It’s hard to make a movie about a commonly-known story where the ending is already known and still make it exciting. Films like Valkyrie struggled with this, while Apollo 13 was able to excite and create suspense. Ridley Scott’s Exodus: Gods and Kings falls into the first category with its CGI-fueled, woodenly acted, 150 minute mess that someone manages to make the deadly plagues and the exodus of the Hebrews from Egypt a boring hodgepodge of gratuity and filler.

The story should be familiar—Moses (Christian Bale) rises up to lead the Hebrew slaves out of Egypt against the will of Pharoah Ramesses (Joel Edgerton.) After a somewhat preachy opening, we get caught up in a 2.5-hour-long mess that never can tell what the story is. For us going into the movie with knowledge of the story, we are all anticipating the plagues and the exodus—pretty much what was marketed in the trailers—but it is a long time before any of that actually shows up. When these events do arrive—after about two hours—they are an outrageously overdone fiasco of boorish CGI. The climactic Parting of the Red Sea goes on far too long as we are constantly cutting to different angles of the shoddy-looking tidal wave that looks less scary and more fake than the one at the end of The Perfect Storm 15 years ago.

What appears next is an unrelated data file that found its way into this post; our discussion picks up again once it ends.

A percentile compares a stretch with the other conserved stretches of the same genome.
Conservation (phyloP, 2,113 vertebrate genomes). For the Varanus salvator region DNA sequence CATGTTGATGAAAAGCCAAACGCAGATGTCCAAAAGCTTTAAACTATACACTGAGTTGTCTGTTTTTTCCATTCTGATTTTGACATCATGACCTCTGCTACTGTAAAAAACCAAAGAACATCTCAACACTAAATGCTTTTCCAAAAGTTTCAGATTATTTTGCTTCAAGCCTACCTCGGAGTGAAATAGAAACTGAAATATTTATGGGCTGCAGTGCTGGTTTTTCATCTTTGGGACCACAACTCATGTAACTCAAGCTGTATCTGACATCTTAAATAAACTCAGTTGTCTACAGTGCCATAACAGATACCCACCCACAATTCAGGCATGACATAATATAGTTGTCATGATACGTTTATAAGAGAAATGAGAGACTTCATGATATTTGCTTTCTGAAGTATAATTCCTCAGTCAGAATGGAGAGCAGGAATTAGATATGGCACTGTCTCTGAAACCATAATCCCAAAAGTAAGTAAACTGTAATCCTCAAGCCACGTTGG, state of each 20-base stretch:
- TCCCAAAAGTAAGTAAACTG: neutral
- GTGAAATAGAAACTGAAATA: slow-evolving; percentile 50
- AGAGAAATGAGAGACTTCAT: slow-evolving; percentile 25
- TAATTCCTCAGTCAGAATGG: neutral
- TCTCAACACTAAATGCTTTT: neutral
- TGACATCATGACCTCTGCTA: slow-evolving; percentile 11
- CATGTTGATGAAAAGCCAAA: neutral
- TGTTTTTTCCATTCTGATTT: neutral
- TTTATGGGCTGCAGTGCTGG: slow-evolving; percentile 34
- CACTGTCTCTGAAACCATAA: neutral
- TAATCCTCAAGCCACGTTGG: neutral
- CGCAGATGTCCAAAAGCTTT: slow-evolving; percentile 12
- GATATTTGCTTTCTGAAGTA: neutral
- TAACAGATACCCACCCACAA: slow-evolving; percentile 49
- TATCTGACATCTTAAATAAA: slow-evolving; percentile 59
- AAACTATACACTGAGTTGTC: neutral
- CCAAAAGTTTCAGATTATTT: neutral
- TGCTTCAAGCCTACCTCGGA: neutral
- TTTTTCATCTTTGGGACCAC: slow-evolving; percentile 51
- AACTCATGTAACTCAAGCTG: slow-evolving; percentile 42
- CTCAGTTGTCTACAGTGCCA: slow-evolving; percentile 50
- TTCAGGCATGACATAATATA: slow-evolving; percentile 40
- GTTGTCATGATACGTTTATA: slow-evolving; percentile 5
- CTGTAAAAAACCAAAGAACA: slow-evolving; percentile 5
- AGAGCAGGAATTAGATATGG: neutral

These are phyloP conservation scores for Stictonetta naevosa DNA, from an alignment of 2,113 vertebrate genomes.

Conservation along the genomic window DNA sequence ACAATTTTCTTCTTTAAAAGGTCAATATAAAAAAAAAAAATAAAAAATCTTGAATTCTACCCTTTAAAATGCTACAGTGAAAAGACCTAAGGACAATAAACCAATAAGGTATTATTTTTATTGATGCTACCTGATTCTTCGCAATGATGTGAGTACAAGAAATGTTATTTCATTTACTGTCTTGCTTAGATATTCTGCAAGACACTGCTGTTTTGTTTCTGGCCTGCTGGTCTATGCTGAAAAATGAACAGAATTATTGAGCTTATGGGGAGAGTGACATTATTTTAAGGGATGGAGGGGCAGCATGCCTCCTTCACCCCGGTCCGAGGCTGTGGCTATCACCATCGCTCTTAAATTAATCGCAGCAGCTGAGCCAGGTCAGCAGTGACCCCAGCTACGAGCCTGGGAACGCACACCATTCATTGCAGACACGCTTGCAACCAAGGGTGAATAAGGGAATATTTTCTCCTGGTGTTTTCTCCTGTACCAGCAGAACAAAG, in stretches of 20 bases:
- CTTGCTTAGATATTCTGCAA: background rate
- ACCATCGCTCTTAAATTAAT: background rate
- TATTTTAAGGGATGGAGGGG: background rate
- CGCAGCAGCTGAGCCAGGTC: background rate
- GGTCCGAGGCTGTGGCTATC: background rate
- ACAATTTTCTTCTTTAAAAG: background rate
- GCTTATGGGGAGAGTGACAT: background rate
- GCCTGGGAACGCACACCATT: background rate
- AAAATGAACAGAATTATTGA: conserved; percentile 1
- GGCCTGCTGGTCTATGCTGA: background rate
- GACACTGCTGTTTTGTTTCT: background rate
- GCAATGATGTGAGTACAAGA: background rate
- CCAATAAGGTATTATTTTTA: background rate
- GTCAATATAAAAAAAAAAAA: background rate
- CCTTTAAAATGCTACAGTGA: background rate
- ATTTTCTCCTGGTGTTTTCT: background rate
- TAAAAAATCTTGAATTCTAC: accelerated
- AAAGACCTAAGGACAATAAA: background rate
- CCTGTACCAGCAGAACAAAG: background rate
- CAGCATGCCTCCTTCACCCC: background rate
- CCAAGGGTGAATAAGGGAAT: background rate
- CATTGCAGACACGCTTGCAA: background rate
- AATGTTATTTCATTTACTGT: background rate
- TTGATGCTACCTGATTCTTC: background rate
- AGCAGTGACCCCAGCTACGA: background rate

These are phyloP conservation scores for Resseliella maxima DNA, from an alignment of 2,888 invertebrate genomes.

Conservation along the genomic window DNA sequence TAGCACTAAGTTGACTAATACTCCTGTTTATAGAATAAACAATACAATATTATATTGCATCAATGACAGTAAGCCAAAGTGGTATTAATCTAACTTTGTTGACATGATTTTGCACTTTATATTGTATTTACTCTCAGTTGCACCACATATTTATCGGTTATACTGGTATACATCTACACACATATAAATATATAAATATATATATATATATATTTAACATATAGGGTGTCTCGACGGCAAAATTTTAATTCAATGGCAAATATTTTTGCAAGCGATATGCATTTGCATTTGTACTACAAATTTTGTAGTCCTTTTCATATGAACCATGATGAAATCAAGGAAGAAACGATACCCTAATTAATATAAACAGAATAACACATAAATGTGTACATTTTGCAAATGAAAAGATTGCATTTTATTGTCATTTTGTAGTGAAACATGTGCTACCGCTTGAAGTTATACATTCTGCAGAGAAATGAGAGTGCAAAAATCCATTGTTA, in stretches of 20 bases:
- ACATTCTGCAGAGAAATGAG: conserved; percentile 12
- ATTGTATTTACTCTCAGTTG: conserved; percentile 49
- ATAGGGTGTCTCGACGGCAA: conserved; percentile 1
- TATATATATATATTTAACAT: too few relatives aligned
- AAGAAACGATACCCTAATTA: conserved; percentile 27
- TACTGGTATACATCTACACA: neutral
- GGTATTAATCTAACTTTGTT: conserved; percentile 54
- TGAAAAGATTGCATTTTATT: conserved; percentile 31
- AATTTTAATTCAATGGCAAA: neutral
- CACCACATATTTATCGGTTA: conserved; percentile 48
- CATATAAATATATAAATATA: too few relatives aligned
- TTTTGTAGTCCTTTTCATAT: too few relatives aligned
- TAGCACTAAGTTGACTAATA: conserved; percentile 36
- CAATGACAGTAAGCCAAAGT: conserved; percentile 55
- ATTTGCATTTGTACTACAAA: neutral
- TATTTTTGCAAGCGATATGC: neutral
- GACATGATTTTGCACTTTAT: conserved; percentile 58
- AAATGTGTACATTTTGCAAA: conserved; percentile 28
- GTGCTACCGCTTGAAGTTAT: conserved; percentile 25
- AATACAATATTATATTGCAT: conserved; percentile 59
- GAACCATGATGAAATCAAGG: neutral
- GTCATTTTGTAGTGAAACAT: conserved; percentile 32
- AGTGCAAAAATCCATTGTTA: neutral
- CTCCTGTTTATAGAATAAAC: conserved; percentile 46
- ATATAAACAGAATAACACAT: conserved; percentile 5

Bale and Edgerton are the obvious spotlights here, and neither can seem to do anything with the preachy script that makes the movie feel like the actual 40 years the Hebrews spent in the desert. When God is represented by an unknown little boy who seems to get more screen time than either Ben Kingsley or Aaron Paul, there has to be something wrong here. The movie never feels exciting, as it is constantly trying to balance its realistic relational dynamics with its spirituality and spectacle-driven calamity. The character’s don’t feel realistic in the slightest, and when the supporting cast isn’t on screen, they are easily forgotten amongst the two headliners.

Exodus: Gods and Kings tries really hard to be something—I just don’t know exactly what. With its completely predictable storyline, horrendous CGI, and a script that seemed to want to be six different movies, Exodus: Gods and Kings won’t make you want to flee to the theaters, rather, just the opposite.

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